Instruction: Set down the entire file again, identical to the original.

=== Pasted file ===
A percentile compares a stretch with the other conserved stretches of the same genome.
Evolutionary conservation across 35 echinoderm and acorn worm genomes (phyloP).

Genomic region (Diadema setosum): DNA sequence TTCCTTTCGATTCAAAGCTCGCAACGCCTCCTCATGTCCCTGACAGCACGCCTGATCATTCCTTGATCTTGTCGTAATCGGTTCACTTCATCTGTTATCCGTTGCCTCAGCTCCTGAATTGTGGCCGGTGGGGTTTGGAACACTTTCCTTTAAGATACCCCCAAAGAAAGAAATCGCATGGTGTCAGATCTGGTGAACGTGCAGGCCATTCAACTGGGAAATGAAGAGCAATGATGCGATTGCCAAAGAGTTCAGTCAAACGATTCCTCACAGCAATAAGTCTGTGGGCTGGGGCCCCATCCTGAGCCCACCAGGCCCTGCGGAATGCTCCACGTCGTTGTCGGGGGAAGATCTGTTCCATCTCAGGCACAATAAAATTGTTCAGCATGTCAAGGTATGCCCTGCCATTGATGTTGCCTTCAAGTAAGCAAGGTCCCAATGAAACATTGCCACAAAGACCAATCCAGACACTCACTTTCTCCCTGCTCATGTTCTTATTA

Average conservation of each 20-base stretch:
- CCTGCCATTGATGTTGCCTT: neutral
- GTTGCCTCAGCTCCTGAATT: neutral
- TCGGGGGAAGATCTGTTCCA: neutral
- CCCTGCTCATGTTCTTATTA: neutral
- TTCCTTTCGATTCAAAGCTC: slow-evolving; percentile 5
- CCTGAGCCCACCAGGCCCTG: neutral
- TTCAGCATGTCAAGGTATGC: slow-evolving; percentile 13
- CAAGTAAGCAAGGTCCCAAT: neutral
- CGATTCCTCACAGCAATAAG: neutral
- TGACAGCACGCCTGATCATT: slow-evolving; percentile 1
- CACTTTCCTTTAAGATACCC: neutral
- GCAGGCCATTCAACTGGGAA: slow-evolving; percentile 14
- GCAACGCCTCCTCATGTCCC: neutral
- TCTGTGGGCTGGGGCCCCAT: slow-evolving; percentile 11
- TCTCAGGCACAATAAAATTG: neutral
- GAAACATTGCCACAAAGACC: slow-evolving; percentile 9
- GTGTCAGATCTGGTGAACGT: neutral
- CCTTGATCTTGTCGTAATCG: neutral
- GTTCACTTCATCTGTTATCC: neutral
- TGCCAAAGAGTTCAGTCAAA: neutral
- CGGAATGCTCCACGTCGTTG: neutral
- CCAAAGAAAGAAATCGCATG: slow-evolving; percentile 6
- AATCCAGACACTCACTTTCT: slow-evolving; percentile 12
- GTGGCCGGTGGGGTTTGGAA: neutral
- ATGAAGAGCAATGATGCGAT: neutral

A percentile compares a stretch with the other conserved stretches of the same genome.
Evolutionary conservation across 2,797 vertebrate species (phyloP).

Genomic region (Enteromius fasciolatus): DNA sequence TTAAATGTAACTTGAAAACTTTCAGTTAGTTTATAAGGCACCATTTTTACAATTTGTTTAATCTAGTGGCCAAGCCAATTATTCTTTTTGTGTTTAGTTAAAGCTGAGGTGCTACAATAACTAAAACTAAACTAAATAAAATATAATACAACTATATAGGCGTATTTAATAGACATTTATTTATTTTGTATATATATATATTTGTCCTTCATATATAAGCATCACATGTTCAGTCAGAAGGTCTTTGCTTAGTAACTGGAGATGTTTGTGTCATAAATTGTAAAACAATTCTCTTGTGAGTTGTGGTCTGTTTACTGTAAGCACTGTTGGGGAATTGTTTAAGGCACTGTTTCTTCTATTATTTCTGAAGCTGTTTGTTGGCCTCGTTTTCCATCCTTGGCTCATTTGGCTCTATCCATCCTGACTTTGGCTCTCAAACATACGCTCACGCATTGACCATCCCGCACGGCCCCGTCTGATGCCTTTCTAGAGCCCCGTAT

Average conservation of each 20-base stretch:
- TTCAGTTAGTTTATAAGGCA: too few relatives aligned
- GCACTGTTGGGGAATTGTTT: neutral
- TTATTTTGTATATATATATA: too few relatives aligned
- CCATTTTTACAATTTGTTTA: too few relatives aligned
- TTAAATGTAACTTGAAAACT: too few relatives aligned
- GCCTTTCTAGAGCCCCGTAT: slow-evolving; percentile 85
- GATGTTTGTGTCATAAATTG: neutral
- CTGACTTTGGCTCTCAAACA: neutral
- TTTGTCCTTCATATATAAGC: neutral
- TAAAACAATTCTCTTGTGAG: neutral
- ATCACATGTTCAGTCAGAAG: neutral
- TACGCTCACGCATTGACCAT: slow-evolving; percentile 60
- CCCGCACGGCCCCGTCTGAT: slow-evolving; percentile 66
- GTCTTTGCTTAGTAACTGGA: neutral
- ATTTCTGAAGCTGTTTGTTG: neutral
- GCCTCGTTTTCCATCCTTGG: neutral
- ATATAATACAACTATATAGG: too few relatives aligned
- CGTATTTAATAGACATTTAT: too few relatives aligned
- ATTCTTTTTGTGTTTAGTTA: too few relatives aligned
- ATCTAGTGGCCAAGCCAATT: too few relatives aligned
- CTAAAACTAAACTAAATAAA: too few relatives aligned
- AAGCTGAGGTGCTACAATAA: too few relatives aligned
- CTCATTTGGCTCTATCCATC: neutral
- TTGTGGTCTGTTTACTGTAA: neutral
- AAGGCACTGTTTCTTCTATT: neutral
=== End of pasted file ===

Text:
A percentile compares a stretch with the other conserved stretches of the same genome.
Evolutionary conservation across 35 echinoderm and acorn worm genomes (phyloP).

Genomic region (Diadema setosum): DNA sequence TTCCTTTCGATTCAAAGCTCGCAACGCCTCCTCATGTCCCTGACAGCACGCCTGATCATTCCTTGATCTTGTCGTAATCGGTTCACTTCATCTGTTATCCGTTGCCTCAGCTCCTGAATTGTGGCCGGTGGGGTTTGGAACACTTTCCTTTAAGATACCCCCAAAGAAAGAAATCGCATGGTGTCAGATCTGGTGAACGTGCAGGCCATTCAACTGGGAAATGAAGAGCAATGATGCGATTGCCAAAGAGTTCAGTCAAACGATTCCTCACAGCAATAAGTCTGTGGGCTGGGGCCCCATCCTGAGCCCACCAGGCCCTGCGGAATGCTCCACGTCGTTGTCGGGGGAAGATCTGTTCCATCTCAGGCACAATAAAATTGTTCAGCATGTCAAGGTATGCCCTGCCATTGATGTTGCCTTCAAGTAAGCAAGGTCCCAATGAAACATTGCCACAAAGACCAATCCAGACACTCACTTTCTCCCTGCTCATGTTCTTATTA

Average conservation of each 20-base stretch:
- CCTGCCATTGATGTTGCCTT: neutral
- GTTGCCTCAGCTCCTGAATT: neutral
- TCGGGGGAAGATCTGTTCCA: neutral
- CCCTGCTCATGTTCTTATTA: neutral
- TTCCTTTCGATTCAAAGCTC: slow-evolving; percentile 5
- CCTGAGCCCACCAGGCCCTG: neutral
- TTCAGCATGTCAAGGTATGC: slow-evolving; percentile 13
- CAAGTAAGCAAGGTCCCAAT: neutral
- CGATTCCTCACAGCAATAAG: neutral
- TGACAGCACGCCTGATCATT: slow-evolving; percentile 1
- CACTTTCCTTTAAGATACCC: neutral
- GCAGGCCATTCAACTGGGAA: slow-evolving; percentile 14
- GCAACGCCTCCTCATGTCCC: neutral
- TCTGTGGGCTGGGGCCCCAT: slow-evolving; percentile 11
- TCTCAGGCACAATAAAATTG: neutral
- GAAACATTGCCACAAAGACC: slow-evolving; percentile 9
- GTGTCAGATCTGGTGAACGT: neutral
- CCTTGATCTTGTCGTAATCG: neutral
- GTTCACTTCATCTGTTATCC: neutral
- TGCCAAAGAGTTCAGTCAAA: neutral
- CGGAATGCTCCACGTCGTTG: neutral
- CCAAAGAAAGAAATCGCATG: slow-evolving; percentile 6
- AATCCAGACACTCACTTTCT: slow-evolving; percentile 12
- GTGGCCGGTGGGGTTTGGAA: neutral
- ATGAAGAGCAATGATGCGAT: neutral

A percentile compares a stretch with the other conserved stretches of the same genome.
Evolutionary conservation across 2,797 vertebrate species (phyloP).

Genomic region (Enteromius fasciolatus): DNA sequence TTAAATGTAACTTGAAAACTTTCAGTTAGTTTATAAGGCACCATTTTTACAATTTGTTTAATCTAGTGGCCAAGCCAATTATTCTTTTTGTGTTTAGTTAAAGCTGAGGTGCTACAATAACTAAAACTAAACTAAATAAAATATAATACAACTATATAGGCGTATTTAATAGACATTTATTTATTTTGTATATATATATATTTGTCCTTCATATATAAGCATCACATGTTCAGTCAGAAGGTCTTTGCTTAGTAACTGGAGATGTTTGTGTCATAAATTGTAAAACAATTCTCTTGTGAGTTGTGGTCTGTTTACTGTAAGCACTGTTGGGGAATTGTTTAAGGCACTGTTTCTTCTATTATTTCTGAAGCTGTTTGTTGGCCTCGTTTTCCATCCTTGGCTCATTTGGCTCTATCCATCCTGACTTTGGCTCTCAAACATACGCTCACGCATTGACCATCCCGCACGGCCCCGTCTGATGCCTTTCTAGAGCCCCGTAT

Average conservation of each 20-base stretch:
- TTCAGTTAGTTTATAAGGCA: too few relatives aligned
- GCACTGTTGGGGAATTGTTT: neutral
- TTATTTTGTATATATATATA: too few relatives aligned
- CCATTTTTACAATTTGTTTA: too few relatives aligned
- TTAAATGTAACTTGAAAACT: too few relatives aligned
- GCCTTTCTAGAGCCCCGTAT: slow-evolving; percentile 85
- GATGTTTGTGTCATAAATTG: neutral
- CTGACTTTGGCTCTCAAACA: neutral
- TTTGTCCTTCATATATAAGC: neutral
- TAAAACAATTCTCTTGTGAG: neutral
- ATCACATGTTCAGTCAGAAG: neutral
- TACGCTCACGCATTGACCAT: slow-evolving; percentile 60
- CCCGCACGGCCCCGTCTGAT: slow-evolving; percentile 66
- GTCTTTGCTTAGTAACTGGA: neutral
- ATTTCTGAAGCTGTTTGTTG: neutral
- GCCTCGTTTTCCATCCTTGG: neutral
- ATATAATACAACTATATAGG: too few relatives aligned
- CGTATTTAATAGACATTTAT: too few relatives aligned
- ATTCTTTTTGTGTTTAGTTA: too few relatives aligned
- ATCTAGTGGCCAAGCCAATT: too few relatives aligned
- CTAAAACTAAACTAAATAAA: too few relatives aligned
- AAGCTGAGGTGCTACAATAA: too few relatives aligned
- CTCATTTGGCTCTATCCATC: neutral
- TTGTGGTCTGTTTACTGTAA: neutral
- AAGGCACTGTTTCTTCTATT: neutral